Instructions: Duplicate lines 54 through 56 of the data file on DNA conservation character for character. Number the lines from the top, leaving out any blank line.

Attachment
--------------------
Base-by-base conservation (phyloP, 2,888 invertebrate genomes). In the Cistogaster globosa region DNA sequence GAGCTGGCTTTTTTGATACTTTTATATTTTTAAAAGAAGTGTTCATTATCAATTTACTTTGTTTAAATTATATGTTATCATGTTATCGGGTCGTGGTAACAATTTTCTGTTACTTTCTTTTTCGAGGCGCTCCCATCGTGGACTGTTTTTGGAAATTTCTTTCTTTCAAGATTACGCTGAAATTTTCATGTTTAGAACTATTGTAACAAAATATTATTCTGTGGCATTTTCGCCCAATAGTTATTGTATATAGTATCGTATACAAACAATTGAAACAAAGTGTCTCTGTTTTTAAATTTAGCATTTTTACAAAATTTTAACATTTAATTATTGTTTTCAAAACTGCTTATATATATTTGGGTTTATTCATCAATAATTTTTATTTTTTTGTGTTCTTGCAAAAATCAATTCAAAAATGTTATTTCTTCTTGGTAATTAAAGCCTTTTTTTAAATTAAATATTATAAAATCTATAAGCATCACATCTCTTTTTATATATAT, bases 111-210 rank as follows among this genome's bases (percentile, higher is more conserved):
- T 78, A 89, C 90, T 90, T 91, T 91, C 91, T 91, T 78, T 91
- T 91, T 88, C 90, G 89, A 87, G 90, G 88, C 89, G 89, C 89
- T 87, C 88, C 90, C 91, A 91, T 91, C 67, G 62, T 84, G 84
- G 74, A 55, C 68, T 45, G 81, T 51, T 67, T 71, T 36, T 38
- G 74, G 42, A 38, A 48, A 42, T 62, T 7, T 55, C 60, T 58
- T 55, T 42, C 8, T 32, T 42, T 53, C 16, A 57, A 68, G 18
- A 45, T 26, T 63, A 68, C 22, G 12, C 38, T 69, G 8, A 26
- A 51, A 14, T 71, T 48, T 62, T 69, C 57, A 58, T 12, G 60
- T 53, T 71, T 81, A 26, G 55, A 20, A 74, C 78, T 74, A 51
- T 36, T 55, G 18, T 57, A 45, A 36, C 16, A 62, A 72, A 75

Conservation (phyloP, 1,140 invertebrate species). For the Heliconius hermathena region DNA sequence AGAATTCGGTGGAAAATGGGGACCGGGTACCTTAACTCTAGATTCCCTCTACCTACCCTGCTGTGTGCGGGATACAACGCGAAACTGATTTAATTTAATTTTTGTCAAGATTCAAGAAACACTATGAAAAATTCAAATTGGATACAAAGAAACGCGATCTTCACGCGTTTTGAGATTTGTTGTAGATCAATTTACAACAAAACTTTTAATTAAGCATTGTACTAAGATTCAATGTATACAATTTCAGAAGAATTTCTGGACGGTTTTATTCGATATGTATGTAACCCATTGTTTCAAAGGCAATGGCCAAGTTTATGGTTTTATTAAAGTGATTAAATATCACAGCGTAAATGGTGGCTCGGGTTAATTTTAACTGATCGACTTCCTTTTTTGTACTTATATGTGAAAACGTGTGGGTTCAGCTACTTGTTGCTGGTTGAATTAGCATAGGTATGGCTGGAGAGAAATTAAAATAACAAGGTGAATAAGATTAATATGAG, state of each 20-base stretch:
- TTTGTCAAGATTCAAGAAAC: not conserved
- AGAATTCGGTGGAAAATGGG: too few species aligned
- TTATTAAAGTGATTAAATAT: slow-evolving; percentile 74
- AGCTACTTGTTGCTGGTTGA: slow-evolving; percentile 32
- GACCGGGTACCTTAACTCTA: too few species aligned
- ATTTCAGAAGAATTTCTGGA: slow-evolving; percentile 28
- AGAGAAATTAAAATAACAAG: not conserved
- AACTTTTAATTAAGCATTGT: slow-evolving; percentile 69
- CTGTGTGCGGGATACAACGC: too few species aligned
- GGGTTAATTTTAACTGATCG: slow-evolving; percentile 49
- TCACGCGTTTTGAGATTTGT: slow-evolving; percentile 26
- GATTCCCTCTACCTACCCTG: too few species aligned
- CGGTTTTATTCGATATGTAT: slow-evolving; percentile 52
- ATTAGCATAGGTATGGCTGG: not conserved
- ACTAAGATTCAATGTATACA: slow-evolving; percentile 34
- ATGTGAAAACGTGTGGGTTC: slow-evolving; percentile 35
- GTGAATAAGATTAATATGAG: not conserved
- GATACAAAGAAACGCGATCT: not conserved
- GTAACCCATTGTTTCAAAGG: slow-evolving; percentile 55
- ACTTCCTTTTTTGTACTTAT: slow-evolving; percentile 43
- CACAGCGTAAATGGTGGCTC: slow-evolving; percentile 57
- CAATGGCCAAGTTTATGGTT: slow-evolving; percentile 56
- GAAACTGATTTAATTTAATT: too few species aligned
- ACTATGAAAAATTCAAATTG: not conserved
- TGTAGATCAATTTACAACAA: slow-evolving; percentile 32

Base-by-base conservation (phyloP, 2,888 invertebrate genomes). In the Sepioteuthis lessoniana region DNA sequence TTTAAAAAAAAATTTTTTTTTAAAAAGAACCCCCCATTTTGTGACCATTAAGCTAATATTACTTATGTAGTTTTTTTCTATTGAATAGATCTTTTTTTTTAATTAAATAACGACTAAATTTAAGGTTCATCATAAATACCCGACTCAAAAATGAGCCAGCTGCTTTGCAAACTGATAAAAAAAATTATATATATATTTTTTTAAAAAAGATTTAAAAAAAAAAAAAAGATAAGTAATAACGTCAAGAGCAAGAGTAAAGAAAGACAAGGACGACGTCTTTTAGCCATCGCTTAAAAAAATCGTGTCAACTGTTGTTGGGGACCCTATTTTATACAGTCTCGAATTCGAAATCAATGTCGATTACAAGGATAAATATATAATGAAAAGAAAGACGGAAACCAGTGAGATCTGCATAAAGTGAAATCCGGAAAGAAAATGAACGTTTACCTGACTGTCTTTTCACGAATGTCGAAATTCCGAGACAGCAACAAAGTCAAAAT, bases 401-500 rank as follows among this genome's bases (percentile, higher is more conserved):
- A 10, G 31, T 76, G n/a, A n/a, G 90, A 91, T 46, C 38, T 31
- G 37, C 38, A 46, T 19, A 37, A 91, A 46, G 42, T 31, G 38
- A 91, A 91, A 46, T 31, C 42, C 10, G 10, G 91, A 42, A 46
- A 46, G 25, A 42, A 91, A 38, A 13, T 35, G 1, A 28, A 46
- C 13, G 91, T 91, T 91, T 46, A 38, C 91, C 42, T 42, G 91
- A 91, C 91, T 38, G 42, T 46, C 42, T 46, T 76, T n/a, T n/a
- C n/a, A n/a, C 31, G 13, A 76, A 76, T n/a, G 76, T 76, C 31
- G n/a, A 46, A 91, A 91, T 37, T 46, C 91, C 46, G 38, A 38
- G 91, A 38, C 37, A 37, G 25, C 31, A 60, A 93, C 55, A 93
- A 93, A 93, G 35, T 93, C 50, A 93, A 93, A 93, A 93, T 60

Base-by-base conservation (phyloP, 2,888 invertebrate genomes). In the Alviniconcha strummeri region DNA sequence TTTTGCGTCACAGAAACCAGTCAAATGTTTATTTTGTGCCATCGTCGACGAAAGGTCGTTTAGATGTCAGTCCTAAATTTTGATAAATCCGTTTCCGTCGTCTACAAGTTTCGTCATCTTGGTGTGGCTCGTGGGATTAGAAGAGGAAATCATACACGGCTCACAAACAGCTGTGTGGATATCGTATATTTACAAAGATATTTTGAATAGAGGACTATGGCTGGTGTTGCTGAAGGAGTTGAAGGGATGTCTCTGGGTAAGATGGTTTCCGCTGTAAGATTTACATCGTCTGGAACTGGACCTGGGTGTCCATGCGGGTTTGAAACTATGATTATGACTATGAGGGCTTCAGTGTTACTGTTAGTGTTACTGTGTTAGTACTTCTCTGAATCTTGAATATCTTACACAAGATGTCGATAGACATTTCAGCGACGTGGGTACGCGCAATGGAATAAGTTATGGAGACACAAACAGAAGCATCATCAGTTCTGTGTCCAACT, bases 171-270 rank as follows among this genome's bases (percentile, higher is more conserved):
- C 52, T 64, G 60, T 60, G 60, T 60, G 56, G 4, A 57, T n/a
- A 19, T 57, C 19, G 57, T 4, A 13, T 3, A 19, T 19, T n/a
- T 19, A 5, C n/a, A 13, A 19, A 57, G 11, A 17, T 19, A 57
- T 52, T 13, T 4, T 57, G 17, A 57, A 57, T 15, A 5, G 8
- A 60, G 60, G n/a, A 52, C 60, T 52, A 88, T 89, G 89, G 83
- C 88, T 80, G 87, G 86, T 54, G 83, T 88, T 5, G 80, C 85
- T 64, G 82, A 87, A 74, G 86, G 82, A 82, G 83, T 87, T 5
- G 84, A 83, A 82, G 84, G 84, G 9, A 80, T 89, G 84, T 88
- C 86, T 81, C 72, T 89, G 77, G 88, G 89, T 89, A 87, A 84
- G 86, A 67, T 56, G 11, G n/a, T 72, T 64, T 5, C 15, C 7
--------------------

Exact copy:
- A 60, G 60, G n/a, A 52, C 60, T 52, A 88, T 89, G 89, G 83
- C 88, T 80, G 87, G 86, T 54, G 83, T 88, T 5, G 80, C 85
- T 64, G 82, A 87, A 74, G 86, G 82, A 82, G 83, T 87, T 5